Exercise 4. Entitle each paragraph or find a phrase in the text that will serve as a title of the paragraph. Read and translate the text. Choose an abstract of ten lines and get ready to read it aloud.
The increasing amounts of fertilizers and other agricultural chemicals applied to soils since World War II ended in 1945, plus industrial and domestic waste-disposal practices, led by the mid-1960s to increasing concern over soil pollution. Soil pollution is the build-up in soils of persistent toxic compounds, chemicals, salts, radioactive materials, or disease-causing agents, which have adverse effects on plant growth and animal health.
The effectiveness of a pesticide as well as the hazards of harmful residues depends largely on how long the pesticide remains in the soil. For example, DDT, a chlorinated hydrocarbon, has a half-life of three years in cultivated soils, while organophosphorus insecticides persist for only days or months. Insecticides persist longer if worked into the soil than if left on the surface. Herbicides applied to soils may not persist at all or may persist up to two years or longer, depending on the compound. Eventually, all pesticides disappear because of evaporation and vaporization, leaching, plant uptake, chemical and microbial decomposition, and photodecomposition.
Maintenance of specific soil acidities is important in soil management because it controls the adaptation of various crops and native vegetation to different soils. The ordinary procedure for correcting excess soil acidity is the application of lime in the form of limestone, dolomitic limestone, or burnt lime. About 18.14 million metric tons of limestone are used annually on United States farms. When lime is added, the hydrogen of the complex soil colloid is exchanged for the calcium of lime.
The mechanical loss of fertile topsoil is one of the greatest problems of agriculture. Such loss is almost always caused by erosion resulting from the action of water or wind. According to the U.S. Department of Agriculture, more than half of all fertile U.S. topsoil has been damaged to some extent by erosion. Commonly implemented practices to slow soil transport include terraces and diversions. Terraces, diversions, and many other erosion "control" practices are largely unnecessary if the ground stays covered year-round.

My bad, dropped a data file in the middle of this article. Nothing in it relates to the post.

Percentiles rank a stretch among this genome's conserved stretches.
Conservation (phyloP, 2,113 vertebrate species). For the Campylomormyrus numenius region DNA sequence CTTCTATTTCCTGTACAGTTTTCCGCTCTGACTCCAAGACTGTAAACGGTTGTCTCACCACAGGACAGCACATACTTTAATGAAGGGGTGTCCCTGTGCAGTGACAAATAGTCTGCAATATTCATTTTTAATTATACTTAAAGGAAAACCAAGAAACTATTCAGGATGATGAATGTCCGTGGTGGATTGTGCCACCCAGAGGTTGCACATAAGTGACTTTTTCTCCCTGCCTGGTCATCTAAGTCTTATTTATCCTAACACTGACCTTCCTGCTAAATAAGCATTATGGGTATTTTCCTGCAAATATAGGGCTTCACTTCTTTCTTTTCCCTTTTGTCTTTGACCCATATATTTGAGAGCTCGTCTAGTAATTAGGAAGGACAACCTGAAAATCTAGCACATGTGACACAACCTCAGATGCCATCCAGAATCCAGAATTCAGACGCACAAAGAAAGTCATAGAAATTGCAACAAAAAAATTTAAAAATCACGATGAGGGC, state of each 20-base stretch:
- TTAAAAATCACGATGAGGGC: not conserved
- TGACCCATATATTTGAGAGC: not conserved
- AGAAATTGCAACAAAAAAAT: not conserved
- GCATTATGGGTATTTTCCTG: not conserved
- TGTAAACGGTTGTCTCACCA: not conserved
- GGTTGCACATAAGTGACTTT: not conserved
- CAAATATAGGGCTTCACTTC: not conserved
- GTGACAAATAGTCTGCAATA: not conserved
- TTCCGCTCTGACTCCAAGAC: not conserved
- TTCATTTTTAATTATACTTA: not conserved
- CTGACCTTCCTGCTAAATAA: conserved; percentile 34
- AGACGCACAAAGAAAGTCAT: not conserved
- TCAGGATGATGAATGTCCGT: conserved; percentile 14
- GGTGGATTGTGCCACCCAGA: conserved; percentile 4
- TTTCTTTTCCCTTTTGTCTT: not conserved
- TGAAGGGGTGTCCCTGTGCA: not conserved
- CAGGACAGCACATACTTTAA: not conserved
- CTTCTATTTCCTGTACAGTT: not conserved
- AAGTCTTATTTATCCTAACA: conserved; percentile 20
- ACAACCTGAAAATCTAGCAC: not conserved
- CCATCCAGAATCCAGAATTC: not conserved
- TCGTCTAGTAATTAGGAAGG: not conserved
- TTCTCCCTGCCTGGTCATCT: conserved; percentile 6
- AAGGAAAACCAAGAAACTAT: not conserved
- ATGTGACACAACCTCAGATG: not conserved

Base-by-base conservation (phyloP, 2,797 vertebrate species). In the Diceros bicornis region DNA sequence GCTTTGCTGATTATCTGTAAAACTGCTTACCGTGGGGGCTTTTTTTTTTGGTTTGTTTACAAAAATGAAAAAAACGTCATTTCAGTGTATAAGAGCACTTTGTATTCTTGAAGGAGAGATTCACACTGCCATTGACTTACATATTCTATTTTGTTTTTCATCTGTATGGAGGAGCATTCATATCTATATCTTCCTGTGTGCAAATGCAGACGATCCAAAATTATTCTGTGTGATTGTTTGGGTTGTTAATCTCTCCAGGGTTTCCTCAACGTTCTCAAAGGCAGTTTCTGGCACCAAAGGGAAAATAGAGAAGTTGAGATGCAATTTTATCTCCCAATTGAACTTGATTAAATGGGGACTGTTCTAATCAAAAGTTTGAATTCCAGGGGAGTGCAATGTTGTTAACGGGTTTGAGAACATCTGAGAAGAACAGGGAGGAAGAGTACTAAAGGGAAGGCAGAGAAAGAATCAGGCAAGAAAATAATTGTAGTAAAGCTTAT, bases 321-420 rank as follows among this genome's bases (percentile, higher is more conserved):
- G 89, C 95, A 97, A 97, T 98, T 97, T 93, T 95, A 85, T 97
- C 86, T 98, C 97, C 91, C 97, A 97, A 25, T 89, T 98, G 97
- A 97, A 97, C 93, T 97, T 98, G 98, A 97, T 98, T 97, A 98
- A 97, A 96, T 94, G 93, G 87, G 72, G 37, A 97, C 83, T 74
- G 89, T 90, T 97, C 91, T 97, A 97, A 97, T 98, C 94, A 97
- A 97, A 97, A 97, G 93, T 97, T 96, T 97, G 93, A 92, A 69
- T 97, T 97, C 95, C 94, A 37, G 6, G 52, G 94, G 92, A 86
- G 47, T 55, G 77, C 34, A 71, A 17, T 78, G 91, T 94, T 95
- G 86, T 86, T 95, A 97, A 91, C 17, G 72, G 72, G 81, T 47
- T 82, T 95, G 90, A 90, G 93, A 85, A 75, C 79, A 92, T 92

Irrigation may be defined as the science of artificial application of water to the land or soil. It is used to assist in the growing of agricultural crops, maintenance of landscapes, and revegetation of disturbed soils in dry areas and during periods of inadequate rainfall. Additionally, irrigation also has a few other uses in crop production, which include protecting plants against frost, suppressing weed growing in grain fields and helping in preventing soil consolidation.
Various types of irrigation techniques differ in how the water obtained from the source is distributed within the field. In general, the goal is to supply the entire field uniformly with water, so that each plant has the amount of water it needs, neither too much nor too little. The modern methods are surface irrigation, localized irrigation, drip irrigation, sprinkler irrigation, center pivot irrigation, sub-irrigation.